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5 Most Disappointing Bucs

DE GAINES ADAMS
On the first two possessions by the Tennessee Titans, quarterback Kerry Collins dropped back to pass six times. Adams did not sniff Collins on one of the pass attempts. Adams was removed from the game after the Titans second offensive possession. Adams tried speed rushes and bull rushes, and neither was successful at getting away from the offensive tackle and putting some pressure on the quarterback. The Titans had no trouble blocking Adams. In a big season for Adams' career, it got off to a bad start with a missing-in-action performance in the first game of the preseason.

RB EARNEST GRAHAM
Graham had a tough start to rushing the ball against Tennessee. Graham's first four carries totaled one yard. The offensive line did Graham no favors by not opening up holes for him, but Graham did not make any defenders miss. Graham's rough night continued when he caught a pass in the flat from quarterback Luke McCown and fumbled when he was hit by Titans defensive back Cortland Finnegan. Graham's night did not look any better when Derrick Ward and Clifton Smith took over and had more success running the ball. The later two had the advantage of playing against backup defenders. Still, Graham is a starter and has to be able to make defenders miss and hold onto the football.

WR MAURICE STOVALL
Wide receiver Maurice Stovall was the target on a number of throws, but the big wideout only caught one pass. On the first play of the game Stovall ran the wrong route. Stovall was supposed to run a hitch, but instead ran a nine and the pass from McCown sailed incomplete. That play was the catalyst for a three-and-out on the first possession for the Bucs offense. On a third-and-3 Byron Leftwich threw a short jump pass that Stovall did not fight to snare out of the sky. Stovall's one reception was an eight-yard reception from quarterback Leftwich. Stovall was the target on a number of other passes. Once Stovall got a step on cornerback Cary Williams. Leftwich's pass was too long for Stovall, but the big wide receiver did not dive for the pass and with his long frame may have been able to reach it. Stovall could be a physical mismatch for defensive backs, but up to this point in his career has not imposed his strength and physicality on defensive backs. Against the Titans in the first preseason game of year four for Stovall, there was no change as he did not fight to get receptions with a number of passes thrown his direction.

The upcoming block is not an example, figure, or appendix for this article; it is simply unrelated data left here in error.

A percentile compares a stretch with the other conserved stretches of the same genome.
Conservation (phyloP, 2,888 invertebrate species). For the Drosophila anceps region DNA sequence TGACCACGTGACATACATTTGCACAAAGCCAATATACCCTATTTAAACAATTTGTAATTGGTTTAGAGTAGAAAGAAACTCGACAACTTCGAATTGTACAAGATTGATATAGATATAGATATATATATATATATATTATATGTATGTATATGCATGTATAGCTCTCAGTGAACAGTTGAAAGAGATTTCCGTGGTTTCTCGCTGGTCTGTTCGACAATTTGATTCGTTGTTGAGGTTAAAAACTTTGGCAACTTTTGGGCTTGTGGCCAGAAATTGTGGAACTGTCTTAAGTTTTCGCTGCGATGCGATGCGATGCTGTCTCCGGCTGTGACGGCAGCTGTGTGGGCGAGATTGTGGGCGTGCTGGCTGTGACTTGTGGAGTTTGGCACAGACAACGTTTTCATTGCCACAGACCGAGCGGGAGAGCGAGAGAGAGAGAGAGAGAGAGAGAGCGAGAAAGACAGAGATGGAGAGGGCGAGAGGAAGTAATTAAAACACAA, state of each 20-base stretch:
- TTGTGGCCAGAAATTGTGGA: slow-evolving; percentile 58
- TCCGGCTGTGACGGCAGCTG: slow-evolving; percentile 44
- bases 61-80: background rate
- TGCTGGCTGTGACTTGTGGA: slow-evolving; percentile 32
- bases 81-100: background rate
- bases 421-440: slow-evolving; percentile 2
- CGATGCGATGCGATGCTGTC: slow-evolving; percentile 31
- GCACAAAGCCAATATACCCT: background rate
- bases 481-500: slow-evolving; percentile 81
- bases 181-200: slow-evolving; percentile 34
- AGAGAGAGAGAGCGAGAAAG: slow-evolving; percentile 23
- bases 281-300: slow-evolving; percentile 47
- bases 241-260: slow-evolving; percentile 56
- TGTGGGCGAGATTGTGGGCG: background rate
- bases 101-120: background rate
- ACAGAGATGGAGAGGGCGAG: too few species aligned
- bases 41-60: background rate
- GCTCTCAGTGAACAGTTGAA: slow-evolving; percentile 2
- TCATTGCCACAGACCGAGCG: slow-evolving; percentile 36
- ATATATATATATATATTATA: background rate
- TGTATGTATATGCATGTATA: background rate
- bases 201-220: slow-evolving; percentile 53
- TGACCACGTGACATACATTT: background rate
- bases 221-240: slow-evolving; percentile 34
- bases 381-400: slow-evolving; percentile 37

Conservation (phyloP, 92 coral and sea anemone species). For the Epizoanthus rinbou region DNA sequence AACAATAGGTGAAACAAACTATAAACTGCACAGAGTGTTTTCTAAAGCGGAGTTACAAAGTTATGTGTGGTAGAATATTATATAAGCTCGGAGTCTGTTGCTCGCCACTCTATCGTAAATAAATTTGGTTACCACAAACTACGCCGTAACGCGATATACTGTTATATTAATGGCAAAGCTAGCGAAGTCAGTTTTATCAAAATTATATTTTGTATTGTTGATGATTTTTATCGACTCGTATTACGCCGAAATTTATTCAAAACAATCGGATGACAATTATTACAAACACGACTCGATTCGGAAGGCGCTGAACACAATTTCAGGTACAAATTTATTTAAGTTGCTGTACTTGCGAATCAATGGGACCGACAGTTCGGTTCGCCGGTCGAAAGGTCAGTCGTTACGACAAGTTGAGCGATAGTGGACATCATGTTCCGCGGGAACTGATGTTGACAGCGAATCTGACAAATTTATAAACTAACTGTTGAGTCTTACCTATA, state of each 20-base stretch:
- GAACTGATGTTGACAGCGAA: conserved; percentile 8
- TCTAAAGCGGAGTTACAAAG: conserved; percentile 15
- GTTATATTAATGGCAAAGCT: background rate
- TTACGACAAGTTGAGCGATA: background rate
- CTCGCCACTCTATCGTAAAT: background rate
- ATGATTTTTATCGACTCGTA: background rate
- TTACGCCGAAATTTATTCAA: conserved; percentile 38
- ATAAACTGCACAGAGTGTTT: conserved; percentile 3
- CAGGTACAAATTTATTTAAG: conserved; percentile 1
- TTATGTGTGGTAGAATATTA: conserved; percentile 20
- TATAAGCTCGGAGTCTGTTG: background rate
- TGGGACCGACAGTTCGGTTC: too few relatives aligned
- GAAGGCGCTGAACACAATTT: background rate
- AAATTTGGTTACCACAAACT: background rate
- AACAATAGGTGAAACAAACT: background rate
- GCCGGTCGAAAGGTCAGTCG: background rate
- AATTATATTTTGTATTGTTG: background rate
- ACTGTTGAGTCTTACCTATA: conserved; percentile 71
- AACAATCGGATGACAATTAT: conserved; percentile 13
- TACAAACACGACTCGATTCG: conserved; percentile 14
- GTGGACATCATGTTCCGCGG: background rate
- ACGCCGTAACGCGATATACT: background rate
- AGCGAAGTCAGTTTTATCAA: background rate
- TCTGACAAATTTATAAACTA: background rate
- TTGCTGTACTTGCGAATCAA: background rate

QB JOSH FREEMAN
Freeman's night started out with him completing 3-of-5 passes for 26 yards. The sixth pass from Freeman was a disaster. On a quick drop Freeman threw to wide receiver Pat Carter. Carter ran a short, stop route in the flat. The pass was telegraphed as Freeman stared down Carter the whole route. Titans rookie cornerback Ryan Mouton broke on the ball and easily intercepted the pass. With the pass being in the flat, Mouton had open field in front of him and he easily ran 29 yards into the end zone for a touchdown. It was a terrible pass from Freeman and a bad decision. That wasn't the only pass that Freeman should not have thrown. His first pass was forced into wide receiver Mario Urrutia, and that pass was easily broken up cornerback Tanard Davis. After the pick six, Freeman came out for another possession. He had a good pass to rookie wideout Sammie Stroughter for a gain of 20 yards. Freeman used some mobility and delivered the ball in stride to Stroughter. The final pass of the night for Freeman was on fourth-and-2 with 10 minutes left in the fourth quarter, Freeman threw for a covered Stroughter. Davis easily broke it up, and the pass was dangerously close to another interception. It clearly was a rough debut for the Buccaneers rookie signal caller.

S DONTE NICHOLSON
In Tampa 2 coverage safety Donte Nicholson let wide receiver Kenny Britt run right behind him and get wide open in the end zone. Quarterback Vince Young stepped up, and aired out an easy 37-yard touchdown pass to Britt. Nicholson's mistake is even worse considering he is a veteran that has a lot of experience in playing the Tampa 2. There is no reason for Nicholson to allow a receiver to run straight downfield by him in any coverage, but especially in the Tampa 2 where Nicholson knows the safety is responsible for the deep part of the field on his side.

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